Uwem Akpan

by Louise Erdrich

Uwem Akpan's forthcoming (June 2008) collection of stories, Say You're One Of Them, published by Little, Brown and Company, is an beautiful, bitter, compelling read. The savagely strange juxtapositions in these stories are grounded by the loving relationships between brothers and sisters forced to survive in a world of dreamlike horror. Open the book at any page, as in divination, and a stunning sentence will leap out. For instance: It was before the new democratic government placed a ban on mass transportation of corpses from one end of the country to the other. The word mass hides in the sentence until you're halfway down the page. Then, WHACK. It is from the story Luxurious Hearses.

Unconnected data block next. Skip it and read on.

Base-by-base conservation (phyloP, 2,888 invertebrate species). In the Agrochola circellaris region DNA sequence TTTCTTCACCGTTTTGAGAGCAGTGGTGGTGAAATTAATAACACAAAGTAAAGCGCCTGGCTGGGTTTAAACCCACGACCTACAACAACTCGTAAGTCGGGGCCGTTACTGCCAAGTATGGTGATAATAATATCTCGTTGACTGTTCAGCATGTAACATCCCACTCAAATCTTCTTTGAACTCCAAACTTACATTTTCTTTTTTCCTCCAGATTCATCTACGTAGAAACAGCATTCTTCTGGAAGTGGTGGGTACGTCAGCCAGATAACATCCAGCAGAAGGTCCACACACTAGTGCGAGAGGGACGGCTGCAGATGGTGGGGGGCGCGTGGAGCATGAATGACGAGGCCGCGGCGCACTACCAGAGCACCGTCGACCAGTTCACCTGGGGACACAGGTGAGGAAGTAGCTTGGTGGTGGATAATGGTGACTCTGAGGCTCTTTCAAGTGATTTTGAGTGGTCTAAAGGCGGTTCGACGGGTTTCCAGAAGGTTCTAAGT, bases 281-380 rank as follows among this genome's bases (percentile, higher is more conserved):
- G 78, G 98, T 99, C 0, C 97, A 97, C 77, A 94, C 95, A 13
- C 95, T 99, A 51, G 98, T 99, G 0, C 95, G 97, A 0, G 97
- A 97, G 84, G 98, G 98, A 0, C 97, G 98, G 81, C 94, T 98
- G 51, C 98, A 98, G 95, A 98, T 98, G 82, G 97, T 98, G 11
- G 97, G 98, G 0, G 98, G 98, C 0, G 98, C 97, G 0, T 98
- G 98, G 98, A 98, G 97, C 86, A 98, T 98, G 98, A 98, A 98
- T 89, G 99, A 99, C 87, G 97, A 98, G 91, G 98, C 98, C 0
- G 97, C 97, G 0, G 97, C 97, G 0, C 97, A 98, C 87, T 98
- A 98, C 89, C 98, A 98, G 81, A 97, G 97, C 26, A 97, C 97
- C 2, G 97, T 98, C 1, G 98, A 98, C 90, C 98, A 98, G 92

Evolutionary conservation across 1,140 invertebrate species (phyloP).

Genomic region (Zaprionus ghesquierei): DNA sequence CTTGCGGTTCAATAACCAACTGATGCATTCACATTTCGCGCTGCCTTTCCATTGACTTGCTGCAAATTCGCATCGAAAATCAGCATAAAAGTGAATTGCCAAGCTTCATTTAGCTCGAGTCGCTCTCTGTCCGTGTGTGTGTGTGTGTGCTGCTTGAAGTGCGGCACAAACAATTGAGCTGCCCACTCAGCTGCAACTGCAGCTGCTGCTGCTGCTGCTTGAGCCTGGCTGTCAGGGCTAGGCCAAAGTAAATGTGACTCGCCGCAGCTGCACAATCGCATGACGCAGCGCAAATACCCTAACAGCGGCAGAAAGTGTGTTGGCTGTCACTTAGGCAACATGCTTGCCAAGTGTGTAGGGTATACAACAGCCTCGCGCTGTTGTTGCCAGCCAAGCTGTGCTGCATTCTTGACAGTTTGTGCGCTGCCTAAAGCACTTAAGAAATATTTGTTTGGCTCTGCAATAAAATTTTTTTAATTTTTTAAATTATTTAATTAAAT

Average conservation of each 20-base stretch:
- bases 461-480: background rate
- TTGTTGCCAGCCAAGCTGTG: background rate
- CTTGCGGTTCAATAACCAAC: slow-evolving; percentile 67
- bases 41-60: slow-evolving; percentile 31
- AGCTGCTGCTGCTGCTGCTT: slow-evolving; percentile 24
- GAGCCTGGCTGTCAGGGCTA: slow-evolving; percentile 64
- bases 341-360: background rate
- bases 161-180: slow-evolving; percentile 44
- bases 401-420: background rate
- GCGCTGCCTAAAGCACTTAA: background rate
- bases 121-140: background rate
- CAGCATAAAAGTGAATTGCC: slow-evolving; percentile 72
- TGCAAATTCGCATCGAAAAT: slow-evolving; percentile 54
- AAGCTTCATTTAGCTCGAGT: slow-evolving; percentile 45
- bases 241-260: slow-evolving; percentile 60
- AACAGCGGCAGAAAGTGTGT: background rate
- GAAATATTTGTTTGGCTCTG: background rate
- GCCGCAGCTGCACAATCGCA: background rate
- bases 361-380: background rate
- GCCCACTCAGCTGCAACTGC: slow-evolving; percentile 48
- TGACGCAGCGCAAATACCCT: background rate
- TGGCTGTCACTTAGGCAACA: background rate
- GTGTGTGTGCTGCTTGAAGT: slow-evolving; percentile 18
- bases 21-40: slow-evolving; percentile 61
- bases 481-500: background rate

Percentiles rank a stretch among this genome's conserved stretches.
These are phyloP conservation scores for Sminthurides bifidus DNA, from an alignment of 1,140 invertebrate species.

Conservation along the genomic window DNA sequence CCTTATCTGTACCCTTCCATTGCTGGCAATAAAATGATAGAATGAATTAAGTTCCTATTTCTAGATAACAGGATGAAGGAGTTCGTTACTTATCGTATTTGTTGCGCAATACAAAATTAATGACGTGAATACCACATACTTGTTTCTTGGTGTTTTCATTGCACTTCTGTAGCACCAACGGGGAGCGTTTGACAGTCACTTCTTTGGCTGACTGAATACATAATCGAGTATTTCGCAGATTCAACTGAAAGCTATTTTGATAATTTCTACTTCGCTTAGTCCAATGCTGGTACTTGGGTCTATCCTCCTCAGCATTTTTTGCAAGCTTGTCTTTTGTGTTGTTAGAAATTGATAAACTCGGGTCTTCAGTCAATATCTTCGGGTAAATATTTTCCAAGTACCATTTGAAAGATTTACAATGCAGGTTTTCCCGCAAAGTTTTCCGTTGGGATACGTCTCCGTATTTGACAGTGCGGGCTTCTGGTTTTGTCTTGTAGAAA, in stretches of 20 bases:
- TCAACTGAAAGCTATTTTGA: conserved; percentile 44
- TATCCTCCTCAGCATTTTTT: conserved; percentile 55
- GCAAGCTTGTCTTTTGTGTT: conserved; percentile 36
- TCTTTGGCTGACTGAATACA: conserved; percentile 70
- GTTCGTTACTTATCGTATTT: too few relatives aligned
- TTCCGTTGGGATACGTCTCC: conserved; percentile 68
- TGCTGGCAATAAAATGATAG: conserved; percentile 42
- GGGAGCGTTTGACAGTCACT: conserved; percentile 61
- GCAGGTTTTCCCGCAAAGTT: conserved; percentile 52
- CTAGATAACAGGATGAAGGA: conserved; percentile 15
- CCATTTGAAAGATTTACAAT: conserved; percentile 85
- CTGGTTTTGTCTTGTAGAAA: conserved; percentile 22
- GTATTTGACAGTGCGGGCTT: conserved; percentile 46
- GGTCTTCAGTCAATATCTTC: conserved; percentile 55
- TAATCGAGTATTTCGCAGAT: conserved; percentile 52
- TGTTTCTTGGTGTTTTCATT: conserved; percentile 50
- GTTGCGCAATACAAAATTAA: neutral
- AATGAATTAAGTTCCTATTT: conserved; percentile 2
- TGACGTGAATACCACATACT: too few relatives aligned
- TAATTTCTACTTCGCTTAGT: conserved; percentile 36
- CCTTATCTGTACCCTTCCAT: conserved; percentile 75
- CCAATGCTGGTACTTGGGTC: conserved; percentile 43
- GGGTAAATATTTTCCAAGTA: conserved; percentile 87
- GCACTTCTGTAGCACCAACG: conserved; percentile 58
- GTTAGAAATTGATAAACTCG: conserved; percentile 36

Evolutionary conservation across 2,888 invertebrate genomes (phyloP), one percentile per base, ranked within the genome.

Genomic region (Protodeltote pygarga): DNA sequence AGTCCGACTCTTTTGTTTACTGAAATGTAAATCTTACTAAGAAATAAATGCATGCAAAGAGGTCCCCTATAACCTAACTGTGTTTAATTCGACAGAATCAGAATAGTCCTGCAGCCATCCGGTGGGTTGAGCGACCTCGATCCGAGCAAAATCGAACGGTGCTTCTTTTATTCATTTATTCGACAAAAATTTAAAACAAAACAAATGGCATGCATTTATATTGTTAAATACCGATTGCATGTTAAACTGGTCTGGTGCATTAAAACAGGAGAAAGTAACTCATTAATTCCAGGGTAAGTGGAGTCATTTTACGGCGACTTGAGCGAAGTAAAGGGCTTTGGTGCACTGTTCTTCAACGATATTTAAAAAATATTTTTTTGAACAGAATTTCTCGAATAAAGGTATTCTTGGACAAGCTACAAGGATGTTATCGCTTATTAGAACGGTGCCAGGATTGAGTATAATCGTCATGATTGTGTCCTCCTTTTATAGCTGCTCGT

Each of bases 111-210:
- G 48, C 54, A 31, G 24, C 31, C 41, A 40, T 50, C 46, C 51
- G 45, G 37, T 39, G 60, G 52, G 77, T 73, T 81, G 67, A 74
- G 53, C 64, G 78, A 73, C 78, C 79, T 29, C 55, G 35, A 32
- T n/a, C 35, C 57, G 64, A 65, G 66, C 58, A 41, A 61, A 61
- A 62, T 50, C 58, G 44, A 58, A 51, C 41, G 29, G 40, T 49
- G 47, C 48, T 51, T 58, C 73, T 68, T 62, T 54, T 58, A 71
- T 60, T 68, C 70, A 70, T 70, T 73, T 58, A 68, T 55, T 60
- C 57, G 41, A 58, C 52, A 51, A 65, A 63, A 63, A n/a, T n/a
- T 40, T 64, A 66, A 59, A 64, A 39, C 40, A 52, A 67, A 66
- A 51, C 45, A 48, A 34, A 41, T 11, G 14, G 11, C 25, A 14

From My Parents' Bedroom: If he gave even one franc, his bad money would swallow all the good contributions, like the sickly, hungry cows in Pharoah's dream.

Children are sold into sexual slavery, children breathe glue in the shelter of a mother's hand to kill hunger pangs, children witness a father forced the kill his beloved wife, their lovely Tutsi mother -- these are newspaper facts molded by Akpan's sure touch into fictional works of great power.

Mr. Akpan grew up in Nigeria, was educated by Jesuit priests, and is himself an ordained Jesuit. He received an MFA in writing at the University of Michigan, and is or will be teaching at a Jesuit mission in Zimbabwe.

There is a map of Africa with the countries where these stories are set marked out. This week marks the fourteenth anniversary of the Rwandan genocide. Nicholas Kristoff writes eloquently of where we are now in his today's New York Times O-Ed piece.

Read Mr. Akpan's book to understand Kristoff's urgent message on Darfur/Sudan through the eyes of a child.